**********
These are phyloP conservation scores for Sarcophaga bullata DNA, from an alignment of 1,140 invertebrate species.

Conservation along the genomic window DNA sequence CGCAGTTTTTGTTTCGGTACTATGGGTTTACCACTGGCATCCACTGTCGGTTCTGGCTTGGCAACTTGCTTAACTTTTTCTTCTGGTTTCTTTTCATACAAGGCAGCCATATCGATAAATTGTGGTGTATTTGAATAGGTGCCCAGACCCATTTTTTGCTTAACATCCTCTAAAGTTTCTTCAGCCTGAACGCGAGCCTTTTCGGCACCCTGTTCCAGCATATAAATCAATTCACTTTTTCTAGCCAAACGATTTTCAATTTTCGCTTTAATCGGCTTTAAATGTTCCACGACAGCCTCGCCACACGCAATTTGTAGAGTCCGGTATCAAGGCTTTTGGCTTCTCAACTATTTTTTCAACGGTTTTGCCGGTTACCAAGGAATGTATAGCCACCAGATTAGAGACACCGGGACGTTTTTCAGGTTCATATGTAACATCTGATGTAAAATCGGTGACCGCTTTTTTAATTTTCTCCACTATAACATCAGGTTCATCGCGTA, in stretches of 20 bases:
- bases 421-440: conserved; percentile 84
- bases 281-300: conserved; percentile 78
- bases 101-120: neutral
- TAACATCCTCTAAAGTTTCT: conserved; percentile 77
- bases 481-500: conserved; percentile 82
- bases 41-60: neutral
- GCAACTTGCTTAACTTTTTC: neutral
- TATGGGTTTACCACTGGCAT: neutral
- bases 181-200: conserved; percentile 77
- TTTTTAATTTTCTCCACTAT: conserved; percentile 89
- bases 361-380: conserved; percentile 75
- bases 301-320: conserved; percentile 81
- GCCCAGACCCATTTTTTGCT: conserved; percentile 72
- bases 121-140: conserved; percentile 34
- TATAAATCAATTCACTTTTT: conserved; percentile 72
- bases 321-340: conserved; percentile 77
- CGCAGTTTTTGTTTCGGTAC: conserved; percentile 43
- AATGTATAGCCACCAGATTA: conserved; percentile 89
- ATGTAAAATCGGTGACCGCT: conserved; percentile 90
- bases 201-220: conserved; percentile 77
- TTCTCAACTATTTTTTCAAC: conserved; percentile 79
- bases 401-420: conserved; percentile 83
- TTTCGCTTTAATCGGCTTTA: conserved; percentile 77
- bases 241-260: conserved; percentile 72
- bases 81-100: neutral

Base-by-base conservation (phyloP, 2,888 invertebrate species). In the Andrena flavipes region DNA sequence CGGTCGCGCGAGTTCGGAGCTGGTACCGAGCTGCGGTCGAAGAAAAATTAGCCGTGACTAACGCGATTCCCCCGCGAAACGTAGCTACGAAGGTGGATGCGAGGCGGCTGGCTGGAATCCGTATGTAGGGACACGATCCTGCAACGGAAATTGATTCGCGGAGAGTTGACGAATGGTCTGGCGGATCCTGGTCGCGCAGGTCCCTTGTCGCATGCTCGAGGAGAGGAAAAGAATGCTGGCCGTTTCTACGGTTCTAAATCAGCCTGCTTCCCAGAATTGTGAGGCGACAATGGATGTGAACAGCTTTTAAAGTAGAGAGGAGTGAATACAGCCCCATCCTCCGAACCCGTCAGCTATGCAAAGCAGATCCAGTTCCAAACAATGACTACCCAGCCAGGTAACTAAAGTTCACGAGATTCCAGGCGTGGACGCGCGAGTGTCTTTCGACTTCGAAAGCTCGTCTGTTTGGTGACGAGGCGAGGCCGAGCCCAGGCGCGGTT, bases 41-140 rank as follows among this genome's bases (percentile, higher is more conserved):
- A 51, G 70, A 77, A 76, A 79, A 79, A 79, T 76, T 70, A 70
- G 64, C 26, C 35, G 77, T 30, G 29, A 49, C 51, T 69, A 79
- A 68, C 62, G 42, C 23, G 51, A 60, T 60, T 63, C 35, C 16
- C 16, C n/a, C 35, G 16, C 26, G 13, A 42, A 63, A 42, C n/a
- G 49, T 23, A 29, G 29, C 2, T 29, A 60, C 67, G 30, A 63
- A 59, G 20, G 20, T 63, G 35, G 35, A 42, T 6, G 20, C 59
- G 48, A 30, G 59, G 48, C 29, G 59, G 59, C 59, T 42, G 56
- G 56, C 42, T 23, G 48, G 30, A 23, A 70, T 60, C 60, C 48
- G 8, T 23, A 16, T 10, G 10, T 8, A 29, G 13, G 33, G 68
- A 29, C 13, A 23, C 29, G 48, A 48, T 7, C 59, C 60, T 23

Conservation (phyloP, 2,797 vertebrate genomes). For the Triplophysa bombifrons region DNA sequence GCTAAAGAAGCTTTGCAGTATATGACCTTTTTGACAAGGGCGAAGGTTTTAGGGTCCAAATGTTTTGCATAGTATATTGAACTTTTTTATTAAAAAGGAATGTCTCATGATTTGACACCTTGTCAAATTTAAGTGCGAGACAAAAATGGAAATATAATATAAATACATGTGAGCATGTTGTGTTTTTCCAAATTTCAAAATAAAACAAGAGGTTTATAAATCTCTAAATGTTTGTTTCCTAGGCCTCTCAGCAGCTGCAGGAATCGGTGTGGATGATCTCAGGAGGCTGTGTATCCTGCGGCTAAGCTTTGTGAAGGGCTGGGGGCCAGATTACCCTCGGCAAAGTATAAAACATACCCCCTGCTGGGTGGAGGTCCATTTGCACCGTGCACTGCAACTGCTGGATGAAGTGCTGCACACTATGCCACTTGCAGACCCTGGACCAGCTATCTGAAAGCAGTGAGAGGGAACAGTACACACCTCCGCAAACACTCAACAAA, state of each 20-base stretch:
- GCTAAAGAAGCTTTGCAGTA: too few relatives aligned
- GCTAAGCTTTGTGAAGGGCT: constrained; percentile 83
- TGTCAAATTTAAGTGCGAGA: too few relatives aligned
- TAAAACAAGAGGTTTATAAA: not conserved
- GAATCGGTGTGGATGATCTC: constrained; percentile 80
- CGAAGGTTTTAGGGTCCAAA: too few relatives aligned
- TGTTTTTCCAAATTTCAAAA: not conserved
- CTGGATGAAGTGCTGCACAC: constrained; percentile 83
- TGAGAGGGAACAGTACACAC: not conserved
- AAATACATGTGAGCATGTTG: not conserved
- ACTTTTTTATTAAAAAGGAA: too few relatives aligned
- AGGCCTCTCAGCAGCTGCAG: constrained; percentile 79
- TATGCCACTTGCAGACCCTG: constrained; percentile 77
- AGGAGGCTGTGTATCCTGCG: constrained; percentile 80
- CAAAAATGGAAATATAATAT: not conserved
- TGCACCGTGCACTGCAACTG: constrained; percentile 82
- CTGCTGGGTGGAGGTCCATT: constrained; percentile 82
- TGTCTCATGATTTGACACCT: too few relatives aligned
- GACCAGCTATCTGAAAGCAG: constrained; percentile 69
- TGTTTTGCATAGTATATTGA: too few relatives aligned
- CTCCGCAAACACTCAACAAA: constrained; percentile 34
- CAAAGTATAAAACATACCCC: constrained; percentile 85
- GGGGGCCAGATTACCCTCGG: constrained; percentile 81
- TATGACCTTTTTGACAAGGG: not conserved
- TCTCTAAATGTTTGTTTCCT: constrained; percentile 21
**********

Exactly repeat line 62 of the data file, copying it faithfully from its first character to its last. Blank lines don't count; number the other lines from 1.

- GGGGGCCAGATTACCCTCGG: constrained; percentile 81